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Global equities: Valuations are full, but conditions remain constructive

December 11, 2019 Video 3 min watch
Eric Dahlberg Wealth Management
Equity markets faced a range of risks in 2019, but stocks climbed the proverbial wall of worries.  With market indices again pushing all-time highs, does the market still have room to run?

Given the range of uncertainties on a variety of fronts, one might have expected global equity markets to struggle in 2019. However, that couldn’t be further from the truth, with gains across the globe solidly in double-digit territory, led by returns of over 25% in the U.S. through the end of November. Looking towards 2020, we see a relatively supportive environment for equities, if anticipated conditions actually develop.

From a fundamental perspective, corporate earnings could be positioned for improvement in 2020, thanks in part to U.S. and global central bank easing, which has historically been supportive to economic growth and thus, to earnings as well.

Chart show the reasonable valuations for a low-rate environment

Valuations are full, yet still reasonable, in light of the relatively low interest rate environment in the U.S. and abroad. Assuming that economic growth stabilizes, and the Fed remains supportive, we believe the low-rate environment should continue to support valuations at current levels.

Some caution is called for, however, as markets face the potential for heightened volatility due to a lack of clarity around trade policy, potentially rising labor costs, geopolitical uncertainty and economic weakness in parts of Europe and Asia.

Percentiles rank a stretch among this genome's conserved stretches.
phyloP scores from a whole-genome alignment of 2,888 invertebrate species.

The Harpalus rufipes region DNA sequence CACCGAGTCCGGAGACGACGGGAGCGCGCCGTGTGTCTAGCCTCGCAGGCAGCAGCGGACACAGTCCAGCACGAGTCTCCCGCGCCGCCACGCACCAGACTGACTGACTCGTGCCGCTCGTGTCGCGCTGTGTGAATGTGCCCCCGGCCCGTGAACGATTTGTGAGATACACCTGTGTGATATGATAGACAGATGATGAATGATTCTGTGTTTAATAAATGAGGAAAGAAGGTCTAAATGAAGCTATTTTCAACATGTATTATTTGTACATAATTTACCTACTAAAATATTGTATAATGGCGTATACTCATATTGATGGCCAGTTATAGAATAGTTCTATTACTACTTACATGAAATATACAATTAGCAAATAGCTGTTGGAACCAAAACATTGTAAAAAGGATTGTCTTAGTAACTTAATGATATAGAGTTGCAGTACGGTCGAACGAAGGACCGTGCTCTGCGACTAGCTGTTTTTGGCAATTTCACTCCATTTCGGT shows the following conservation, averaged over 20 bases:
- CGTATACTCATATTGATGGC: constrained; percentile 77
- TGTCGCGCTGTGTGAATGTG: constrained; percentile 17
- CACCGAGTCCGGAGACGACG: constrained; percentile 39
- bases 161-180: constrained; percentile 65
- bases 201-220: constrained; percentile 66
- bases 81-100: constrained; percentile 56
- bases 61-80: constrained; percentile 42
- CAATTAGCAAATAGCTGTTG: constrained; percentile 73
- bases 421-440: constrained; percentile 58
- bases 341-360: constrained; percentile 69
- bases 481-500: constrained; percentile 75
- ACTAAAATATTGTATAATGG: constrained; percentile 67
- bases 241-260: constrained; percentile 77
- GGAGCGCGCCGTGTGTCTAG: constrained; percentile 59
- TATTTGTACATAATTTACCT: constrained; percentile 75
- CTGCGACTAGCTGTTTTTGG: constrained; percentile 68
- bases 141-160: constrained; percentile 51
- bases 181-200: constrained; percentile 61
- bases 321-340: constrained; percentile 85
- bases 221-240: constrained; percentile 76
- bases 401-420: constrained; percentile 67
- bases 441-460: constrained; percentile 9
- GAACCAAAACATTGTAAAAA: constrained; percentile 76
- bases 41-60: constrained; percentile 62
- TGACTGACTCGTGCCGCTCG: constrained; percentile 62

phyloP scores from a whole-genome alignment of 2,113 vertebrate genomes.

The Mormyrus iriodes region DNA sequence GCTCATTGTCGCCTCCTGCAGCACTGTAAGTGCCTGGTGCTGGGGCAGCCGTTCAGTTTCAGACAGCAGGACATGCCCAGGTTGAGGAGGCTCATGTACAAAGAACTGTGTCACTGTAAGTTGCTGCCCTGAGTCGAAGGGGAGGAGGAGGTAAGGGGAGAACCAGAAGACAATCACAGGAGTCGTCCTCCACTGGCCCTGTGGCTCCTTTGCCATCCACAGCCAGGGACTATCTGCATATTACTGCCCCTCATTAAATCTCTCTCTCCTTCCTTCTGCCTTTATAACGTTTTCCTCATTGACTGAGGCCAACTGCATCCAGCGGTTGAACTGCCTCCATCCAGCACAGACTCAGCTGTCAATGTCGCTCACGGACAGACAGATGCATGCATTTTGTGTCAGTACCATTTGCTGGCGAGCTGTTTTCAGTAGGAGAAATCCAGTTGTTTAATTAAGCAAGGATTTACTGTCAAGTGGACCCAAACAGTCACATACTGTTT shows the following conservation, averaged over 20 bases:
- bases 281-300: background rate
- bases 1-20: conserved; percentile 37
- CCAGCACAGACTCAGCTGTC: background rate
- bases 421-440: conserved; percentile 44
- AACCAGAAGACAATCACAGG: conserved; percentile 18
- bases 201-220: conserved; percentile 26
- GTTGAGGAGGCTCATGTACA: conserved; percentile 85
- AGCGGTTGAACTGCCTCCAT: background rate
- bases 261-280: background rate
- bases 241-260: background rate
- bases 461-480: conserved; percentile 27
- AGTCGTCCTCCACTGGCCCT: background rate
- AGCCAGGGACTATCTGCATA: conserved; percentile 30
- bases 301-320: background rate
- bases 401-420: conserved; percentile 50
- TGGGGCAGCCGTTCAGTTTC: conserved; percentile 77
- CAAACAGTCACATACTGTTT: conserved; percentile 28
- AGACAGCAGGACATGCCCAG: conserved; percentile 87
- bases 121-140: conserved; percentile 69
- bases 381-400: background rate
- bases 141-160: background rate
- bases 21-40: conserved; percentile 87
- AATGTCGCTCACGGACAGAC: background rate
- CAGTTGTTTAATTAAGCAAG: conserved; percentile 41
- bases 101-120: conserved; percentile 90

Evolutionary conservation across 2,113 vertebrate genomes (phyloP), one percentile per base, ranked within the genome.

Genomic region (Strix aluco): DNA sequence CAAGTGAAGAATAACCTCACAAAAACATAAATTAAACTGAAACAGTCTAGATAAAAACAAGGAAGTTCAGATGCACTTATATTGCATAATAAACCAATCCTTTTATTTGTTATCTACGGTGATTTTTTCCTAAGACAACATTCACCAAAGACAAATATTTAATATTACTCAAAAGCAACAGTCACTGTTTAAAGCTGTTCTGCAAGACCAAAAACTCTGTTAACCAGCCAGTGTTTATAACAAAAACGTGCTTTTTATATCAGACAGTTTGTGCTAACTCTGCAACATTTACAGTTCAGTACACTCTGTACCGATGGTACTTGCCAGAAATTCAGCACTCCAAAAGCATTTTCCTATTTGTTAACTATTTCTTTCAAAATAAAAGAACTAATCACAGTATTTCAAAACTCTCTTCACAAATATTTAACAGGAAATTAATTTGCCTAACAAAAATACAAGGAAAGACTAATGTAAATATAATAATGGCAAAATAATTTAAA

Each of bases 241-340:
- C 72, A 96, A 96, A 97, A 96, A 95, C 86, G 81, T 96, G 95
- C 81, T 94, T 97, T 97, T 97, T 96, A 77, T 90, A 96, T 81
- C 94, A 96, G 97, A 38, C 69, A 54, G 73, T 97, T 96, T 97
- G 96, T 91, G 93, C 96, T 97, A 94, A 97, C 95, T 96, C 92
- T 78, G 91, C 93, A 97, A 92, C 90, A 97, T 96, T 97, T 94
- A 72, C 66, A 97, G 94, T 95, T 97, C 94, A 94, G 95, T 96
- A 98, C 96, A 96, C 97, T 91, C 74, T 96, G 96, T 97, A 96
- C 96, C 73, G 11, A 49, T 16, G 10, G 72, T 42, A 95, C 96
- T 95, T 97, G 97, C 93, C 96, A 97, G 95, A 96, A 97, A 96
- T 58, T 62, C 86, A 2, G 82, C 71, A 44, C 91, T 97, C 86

While acknowledging these risks, we also believe they are being priced in by investors to a good extent. Overly negative sentiment can make it harder to see potentially positive catalysts for equities, which certainly exist. A breakthrough in the trade dispute for example could nudge corporate America to free up capital investment. And, we’re heading into an election year, which has historically, though not universally, been favorable for U.S. equities.

Perhaps the most important support for the economy heading into 2020 is the resilient U.S. consumer, whose spending has fueled solid growth. There is also a meaningful correlation between consumer confidence and equity valuations, suggesting that valuations should be supported so long as consumers remain generally upbeat on the economy.

On the international front, we believe the economic slowdown outside of the U.S. could generate opportunities for international equities as global monetary policy and attractive relative valuations could support strong returns in foreign stocks. Multiple relative valuation measures favor international stocks over domestic equities by the most in nearly 40 years. While it’s impossible to say how this will play out over the short term, the valuation advantage alone should provide a tailwind to international equities over the coming years.

The bottom line:

So, the bottom line is we recognize that a range of risks are present, and periods of volatility are likely, particularly during this phase of the cycle. Yet, underlying fundamentals still support equities. And, while a repeat of the strong performance in 2019 is unlikely, we believe equities are still well-positioned to outperform cash and high-quality bonds over a multiyear period.

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